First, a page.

In the formal water garden it is usual to grow one or more shaped, or naturally erect, plants at, or near, the corners of the pools. Cypresses, Thujas, Iris Yews, and Junipers are the most frequently used. English Box, small specimens of green or Golden Privet, or the Shrubby Honeysuckle (Lcnicera nitida) are also very effective. It is not out of order to leave a few small holes in the surrounding pavement, if it be of stone, so that small plants such as Thymes and Sedums can be planted to soften the harshness of the path.

The informal pool is arranged with rock pockets partly surrounding it; or it can be a natural looking pool set in the lawn, in the shade of a tree. The pockets may be planted with any small shrubs or alpines.

In either the formal or informal water garden it is in keeping to grow some of the accepted water - loving plants in the vicinity ',of the pool. Among these are found Iris Kaempferi (Japanese Iris); Trollius (Globe Flower); Astible (Meadow Sweet); Iris germanica (Bearded Iris); and Nandina domestica (The Sacred Bamboo of Japan), which all look well grouped in this position. Maidenhair Ferns, and some of the shade - loving carpeting plants, such as Heixine and Arenaria can also be used, while the large, blue trumpet fiqwers of Gentian look attractive in a small, shady pocket near the water's edge.

Plants of ornamental value are grown in the pool, either

in the pits made for their reception, or in tubs or pots placed on the floor. The soil mixture should be made up of equal quantities of clay or loam, and rotted cow manure. It is wise to put white sand, coarse gravel or shell grit over the soil before filling the pool with water, or before dropping the pots into position. Such a layer helps to keep the water clear, and care must &he taken, when adding the water, not to run it in so quickly that this surface is disturbed.

EGYPTIAN LOTUS. Sacred Lily. Nelumbo. - These large - leaved, aquatic Lilies, hold their leaves and flowers above the water, the flowers being on taller stems, well abovethe leaves. They are large and very showy, and have a flat - topped seed receptacle which becomes perforated like a pepper pot in order to release the seed.

There are two species, a yellow flowered one, native to America; and one with pink fragrant flowers, which is largely grown in big expanses of water. The latter, N. nucifera, sometimes known as N. speciosum, is a native of India, the East Indies, Japan, the Philippines and northern Australia. It grows best in soil made up of equal parts of loam and cow manure, and should be planted in a pool at least one foot deep.

RUSHES. - These are sometimes used in a pool, though they spread fairly rapidly and soon become too large a clump for a small pond. Rushes may also be planted at the boggy edge of a pool.

WATER HYACINTH. Eichornia crassipes. - Water Hyacinths make an attractive display of color, but they increase so rapidly that they cannot be recommended for use in a garden pool. These floating plants have broad, clean, fresh green leaves, restricted in the centre, the lower half of which forms a bladder. The leaves grow more or less in rosette formation, and several together cause the plant to float. The flowers, which are a shade of violet, are large, and held in a loose spike well above the water. Water Hyacinths are natives of tropical America and Africa, but have so accommodated themselves to the Australian climate that they are a proclaimed weed in Victoria, New South Wales and Queensland where they frequently choke waterways.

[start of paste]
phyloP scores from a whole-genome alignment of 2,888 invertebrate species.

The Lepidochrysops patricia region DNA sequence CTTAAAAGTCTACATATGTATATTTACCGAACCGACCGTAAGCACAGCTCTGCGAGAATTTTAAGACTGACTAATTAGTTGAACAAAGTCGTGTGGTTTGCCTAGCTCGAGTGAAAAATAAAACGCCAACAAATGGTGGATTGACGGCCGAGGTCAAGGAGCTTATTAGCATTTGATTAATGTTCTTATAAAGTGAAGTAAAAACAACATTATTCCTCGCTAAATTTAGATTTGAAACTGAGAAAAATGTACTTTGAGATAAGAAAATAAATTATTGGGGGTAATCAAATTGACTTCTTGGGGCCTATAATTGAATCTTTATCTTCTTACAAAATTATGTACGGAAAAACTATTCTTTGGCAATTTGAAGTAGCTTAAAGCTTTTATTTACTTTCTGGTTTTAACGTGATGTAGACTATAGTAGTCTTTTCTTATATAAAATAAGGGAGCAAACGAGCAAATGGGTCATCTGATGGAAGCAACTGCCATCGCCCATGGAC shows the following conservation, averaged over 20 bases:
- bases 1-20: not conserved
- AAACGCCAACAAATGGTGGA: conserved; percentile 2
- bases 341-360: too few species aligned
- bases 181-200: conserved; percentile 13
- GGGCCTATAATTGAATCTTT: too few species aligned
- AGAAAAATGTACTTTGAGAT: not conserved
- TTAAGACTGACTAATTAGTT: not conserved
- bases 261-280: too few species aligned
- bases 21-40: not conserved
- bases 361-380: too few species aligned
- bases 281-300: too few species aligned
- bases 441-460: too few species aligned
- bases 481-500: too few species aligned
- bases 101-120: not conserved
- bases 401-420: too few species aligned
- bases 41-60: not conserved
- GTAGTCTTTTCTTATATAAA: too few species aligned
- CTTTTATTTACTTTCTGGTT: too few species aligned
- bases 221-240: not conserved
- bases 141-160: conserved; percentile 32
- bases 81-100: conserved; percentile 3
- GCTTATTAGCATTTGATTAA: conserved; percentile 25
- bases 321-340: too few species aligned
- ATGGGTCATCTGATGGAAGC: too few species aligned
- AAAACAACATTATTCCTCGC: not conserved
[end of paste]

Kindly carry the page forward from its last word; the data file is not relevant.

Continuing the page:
WATER LILY. Nymphoea. - The Water Lily is undoubtedly the best plant for the garden pool. There are a number of species found in different parts of the world and ranging in color from white to yellow and pink. The leaves are more or less circular, and float plate - like on the surface of the water. The flowers sometimes float, but are often held several inches above the water. One of the most beautiful Water Lilies, of a clear blue color, is native to New South Wales and Queensland. The flowers are small and the petals more cupped than those of the European species, and they are held on thin, erect stems well above the water.

There are also other plants placed in the pool to float, or grow in mud (covered with gravel) in the bottom. These small plants, which increase quickly, provide food for fish, and oxygenate the water.

AZOLLA. - These floating water plants, with tiny feathery leaves, are useful in helping to keep the water pure. Azolla increases very quickly and has to be reduced from time to time. Multiplication is so rapid that in Germany and the Panama, the plant is used as a cover to retard the breeding of mosquitoes.

COMMON HORNWORT. Ceratophyllum demersum. - This aquatic plant is found in many parts of the world, including Australia. The leaves are narrow and forked, and produced in whorls at intervals round the thin, wiry stems. The fruit has two curved spines near the base, which give this plant its common name.

ELODEA canadensis. - This is a much - branched, fresh water plant which spreads very rapidly and will choke watercourses or pools. It has short leaves arranged in whorls round the stem.

POND WEED. Potamogeton. - This useful, oxygenating genus has several species which are used in pools, aquaria and bowls. The leaves are narrow and totally submerged. The flowers are inconspicuous and borne in small spikes held above the water. Pond Weed needs to be anchored to a stone, before introducing it to the water.

WATER STARWORT. Callitriche verna. - Callitriche is a native aquatic plant with narrow, opposite leaves on slender stems up to twelve inches in length. This plant is found widely spread in swamps, pools and watercourses throughout Australia as well as in other parts of the world.

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